The announcement followed a statement by infections disease agency State Serum Institute earlier on Tuesday, maintaining the position that such farms could present a health risk to humans.
“The only thing to do is to extend by a year the ban that has been in place this year,” agriculture minister Rasmus Prehn told journalists.
The aim was to protect Danes from so-called zoonoses — diseases and infections transmissible from animals to humans, he added. The mink is the only animal identified so far as being able to transmit Covid-19 to humans.
A draft law to extend the ban, already backed by most MPs, will go before parliament, Prehn said.
In November 2020, Denmark announced it would cull all of the country’s more than 15 million minks after the discovery of a mutated version of the novel coronavirus.
Preliminary studies had suggested that the variant could jeopardise the effectiveness of future vaccines.
Health officials recommended extending the ban in June, arguing that mink breeding still presented “a human health risk of an unknown magnitude”.
Nevertheless, the cull proved controversial.
With the mass gassing programme already underway, a court challenge to the order found that the executive’s decision had no legal basis, leading to the resignation of the previous agriculture minister.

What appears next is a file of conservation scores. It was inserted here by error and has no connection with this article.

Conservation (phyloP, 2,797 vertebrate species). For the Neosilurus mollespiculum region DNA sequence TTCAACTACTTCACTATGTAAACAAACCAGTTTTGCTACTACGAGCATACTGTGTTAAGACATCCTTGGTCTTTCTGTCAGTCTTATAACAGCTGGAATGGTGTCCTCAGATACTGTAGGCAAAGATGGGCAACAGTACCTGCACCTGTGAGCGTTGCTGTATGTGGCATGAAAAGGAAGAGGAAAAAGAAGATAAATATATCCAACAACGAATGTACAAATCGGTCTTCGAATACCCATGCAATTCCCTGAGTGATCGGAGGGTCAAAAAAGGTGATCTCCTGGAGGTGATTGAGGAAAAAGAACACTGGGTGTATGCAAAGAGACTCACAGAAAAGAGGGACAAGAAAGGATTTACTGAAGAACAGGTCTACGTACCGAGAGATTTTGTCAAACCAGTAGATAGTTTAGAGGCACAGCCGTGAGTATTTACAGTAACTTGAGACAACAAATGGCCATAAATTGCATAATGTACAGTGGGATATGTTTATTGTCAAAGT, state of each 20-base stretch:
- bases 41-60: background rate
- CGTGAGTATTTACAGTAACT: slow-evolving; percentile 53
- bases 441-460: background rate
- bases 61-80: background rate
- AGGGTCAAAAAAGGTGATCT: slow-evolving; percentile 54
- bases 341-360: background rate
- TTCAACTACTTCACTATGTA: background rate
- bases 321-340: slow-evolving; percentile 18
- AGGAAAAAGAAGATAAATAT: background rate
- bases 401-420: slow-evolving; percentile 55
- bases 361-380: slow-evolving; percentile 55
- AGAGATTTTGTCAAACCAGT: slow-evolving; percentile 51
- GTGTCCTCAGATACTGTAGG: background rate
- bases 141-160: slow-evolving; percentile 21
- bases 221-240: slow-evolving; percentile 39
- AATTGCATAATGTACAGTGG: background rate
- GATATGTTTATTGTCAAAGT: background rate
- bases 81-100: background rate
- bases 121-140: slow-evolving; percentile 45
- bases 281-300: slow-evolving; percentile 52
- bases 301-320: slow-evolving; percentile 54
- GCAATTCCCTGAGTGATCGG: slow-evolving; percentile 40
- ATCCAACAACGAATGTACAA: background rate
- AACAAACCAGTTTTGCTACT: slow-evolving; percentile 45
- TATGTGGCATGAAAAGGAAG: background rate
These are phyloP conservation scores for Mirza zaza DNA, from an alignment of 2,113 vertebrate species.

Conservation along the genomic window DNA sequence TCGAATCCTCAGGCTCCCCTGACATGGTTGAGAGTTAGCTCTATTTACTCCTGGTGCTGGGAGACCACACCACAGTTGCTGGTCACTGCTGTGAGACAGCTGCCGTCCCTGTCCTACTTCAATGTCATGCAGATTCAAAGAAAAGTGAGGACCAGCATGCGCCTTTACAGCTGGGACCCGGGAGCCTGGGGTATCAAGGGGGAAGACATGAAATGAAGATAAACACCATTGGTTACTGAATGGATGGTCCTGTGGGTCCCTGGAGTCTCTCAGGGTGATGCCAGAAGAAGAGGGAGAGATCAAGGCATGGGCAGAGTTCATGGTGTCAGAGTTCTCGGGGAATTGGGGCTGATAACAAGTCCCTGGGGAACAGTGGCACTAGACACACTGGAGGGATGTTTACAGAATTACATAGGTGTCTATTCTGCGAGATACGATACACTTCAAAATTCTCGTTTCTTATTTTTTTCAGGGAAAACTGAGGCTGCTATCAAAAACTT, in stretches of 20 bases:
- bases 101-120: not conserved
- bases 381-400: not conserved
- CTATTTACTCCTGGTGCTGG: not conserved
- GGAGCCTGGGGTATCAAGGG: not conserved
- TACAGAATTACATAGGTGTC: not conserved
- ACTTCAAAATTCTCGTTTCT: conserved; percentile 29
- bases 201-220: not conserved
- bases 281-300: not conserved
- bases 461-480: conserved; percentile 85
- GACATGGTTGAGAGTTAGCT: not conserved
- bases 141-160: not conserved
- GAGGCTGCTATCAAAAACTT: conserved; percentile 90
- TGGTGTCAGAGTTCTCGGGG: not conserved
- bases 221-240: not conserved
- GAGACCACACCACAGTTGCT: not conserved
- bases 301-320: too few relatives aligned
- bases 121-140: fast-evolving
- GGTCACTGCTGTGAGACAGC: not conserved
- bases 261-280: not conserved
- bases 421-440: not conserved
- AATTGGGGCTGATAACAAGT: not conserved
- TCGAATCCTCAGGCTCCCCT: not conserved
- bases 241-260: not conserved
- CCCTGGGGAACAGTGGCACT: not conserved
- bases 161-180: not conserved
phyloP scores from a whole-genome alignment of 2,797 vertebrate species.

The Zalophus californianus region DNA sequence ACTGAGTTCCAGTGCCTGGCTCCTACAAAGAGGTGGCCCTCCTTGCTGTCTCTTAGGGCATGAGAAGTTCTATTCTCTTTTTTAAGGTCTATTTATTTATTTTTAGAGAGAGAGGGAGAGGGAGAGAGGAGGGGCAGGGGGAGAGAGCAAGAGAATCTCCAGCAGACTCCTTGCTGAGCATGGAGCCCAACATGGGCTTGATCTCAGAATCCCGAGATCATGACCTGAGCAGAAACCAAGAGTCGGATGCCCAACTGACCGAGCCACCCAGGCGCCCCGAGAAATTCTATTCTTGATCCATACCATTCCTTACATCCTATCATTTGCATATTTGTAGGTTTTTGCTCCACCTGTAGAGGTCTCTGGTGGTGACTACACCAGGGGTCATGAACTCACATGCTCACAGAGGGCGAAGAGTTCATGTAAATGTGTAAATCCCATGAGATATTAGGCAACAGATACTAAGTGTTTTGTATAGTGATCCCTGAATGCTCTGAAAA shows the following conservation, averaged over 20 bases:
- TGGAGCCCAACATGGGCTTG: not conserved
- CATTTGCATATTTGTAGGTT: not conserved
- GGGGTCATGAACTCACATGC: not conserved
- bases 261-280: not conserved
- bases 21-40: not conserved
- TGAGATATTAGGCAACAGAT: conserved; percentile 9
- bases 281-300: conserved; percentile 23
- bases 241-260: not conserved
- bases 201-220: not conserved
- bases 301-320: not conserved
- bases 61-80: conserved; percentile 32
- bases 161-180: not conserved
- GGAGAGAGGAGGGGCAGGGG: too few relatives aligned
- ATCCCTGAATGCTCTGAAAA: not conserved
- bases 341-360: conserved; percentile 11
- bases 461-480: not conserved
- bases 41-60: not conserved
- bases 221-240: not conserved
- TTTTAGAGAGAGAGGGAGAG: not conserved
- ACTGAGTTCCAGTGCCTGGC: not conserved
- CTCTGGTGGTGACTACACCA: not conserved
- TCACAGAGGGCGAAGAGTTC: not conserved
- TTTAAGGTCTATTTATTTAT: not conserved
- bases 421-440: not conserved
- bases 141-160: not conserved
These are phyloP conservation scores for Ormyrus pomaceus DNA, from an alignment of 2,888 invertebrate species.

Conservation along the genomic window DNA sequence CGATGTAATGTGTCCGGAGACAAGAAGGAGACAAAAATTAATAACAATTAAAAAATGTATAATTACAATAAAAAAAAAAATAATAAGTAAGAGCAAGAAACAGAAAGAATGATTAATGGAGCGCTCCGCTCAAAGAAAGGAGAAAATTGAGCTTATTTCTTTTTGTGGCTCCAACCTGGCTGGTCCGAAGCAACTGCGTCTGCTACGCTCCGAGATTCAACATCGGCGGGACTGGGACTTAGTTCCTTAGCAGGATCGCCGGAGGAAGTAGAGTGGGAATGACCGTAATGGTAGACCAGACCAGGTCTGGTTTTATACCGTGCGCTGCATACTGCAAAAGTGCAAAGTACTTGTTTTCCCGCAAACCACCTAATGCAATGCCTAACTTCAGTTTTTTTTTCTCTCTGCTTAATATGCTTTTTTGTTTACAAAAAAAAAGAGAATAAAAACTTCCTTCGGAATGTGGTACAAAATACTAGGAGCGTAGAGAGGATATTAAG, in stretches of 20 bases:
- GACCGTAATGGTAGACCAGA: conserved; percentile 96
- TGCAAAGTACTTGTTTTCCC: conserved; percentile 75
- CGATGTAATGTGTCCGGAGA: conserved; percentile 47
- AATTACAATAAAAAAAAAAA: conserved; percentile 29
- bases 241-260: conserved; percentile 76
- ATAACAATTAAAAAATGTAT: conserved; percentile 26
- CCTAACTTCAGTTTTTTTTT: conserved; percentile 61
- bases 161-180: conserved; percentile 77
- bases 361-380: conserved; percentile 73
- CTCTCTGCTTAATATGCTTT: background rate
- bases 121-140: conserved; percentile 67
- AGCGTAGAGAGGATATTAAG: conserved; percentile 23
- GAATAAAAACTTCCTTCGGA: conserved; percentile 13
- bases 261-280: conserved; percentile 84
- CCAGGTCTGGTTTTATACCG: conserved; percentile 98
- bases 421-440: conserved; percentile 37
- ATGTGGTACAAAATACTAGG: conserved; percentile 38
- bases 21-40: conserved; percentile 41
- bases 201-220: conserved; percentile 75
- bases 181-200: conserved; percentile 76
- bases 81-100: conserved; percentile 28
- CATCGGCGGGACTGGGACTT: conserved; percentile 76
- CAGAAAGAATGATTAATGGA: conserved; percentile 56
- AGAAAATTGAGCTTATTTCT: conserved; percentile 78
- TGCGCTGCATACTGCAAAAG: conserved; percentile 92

The mink industry was later given a gigantic compensation package worth up to 18.8 billion kroner.
Adding to the scandal, it was later revealed that the disposal of the dead animals posed an environmental threat. There were fears that phosphorus and nitrogen could be released in large quantities into the soil surrounding the mass graves due to the decomposition process.
The association for Danish mink breeders, Danske Minkavlere, on Tuesday criticised the basis for an extension of the ban on the industry.
“This is a very, very far-reaching and serious decision made on what we see as an unknown and even an unwritten basis,” the organisation’s chairperson Tage Pedersen said in a statement.
Opposition parties also criticised the government’s position on extending the ban.
“This was not a proper risk assessment. There was no description of various scenarios in which (mink breeding) could continue in a reassuring way,” the party’s business spokesperson Torsten Schack Pedersen told news wire Ritzau..
“That’s what we expected and requested answers to… unfortunately we’ve (only) been given confirmation that SSI still holds the position it held in June. But we haven’t been given answers to actual questions,” he added.
The left-wing Red Green Alliance backed the extension and said it favours a permanent ban on breeding mink for fur.
“It’s positive we’re starting here. But I’d rather have seen a permanent ban, out of consideration towards the health situation in Denmark and to send a signal to the mink breeders that this is the way things are going,” Red Green Alliance health spokesperson Peder Hvelplund said to Ritzau.
Unlike conservative parties, Hvelplund expressed confidence in the basis for the decision.
“With the experience we have from 2020 and the knowledge we have today, we know it’s not possible to manage coronavirus at mink farms,” he said.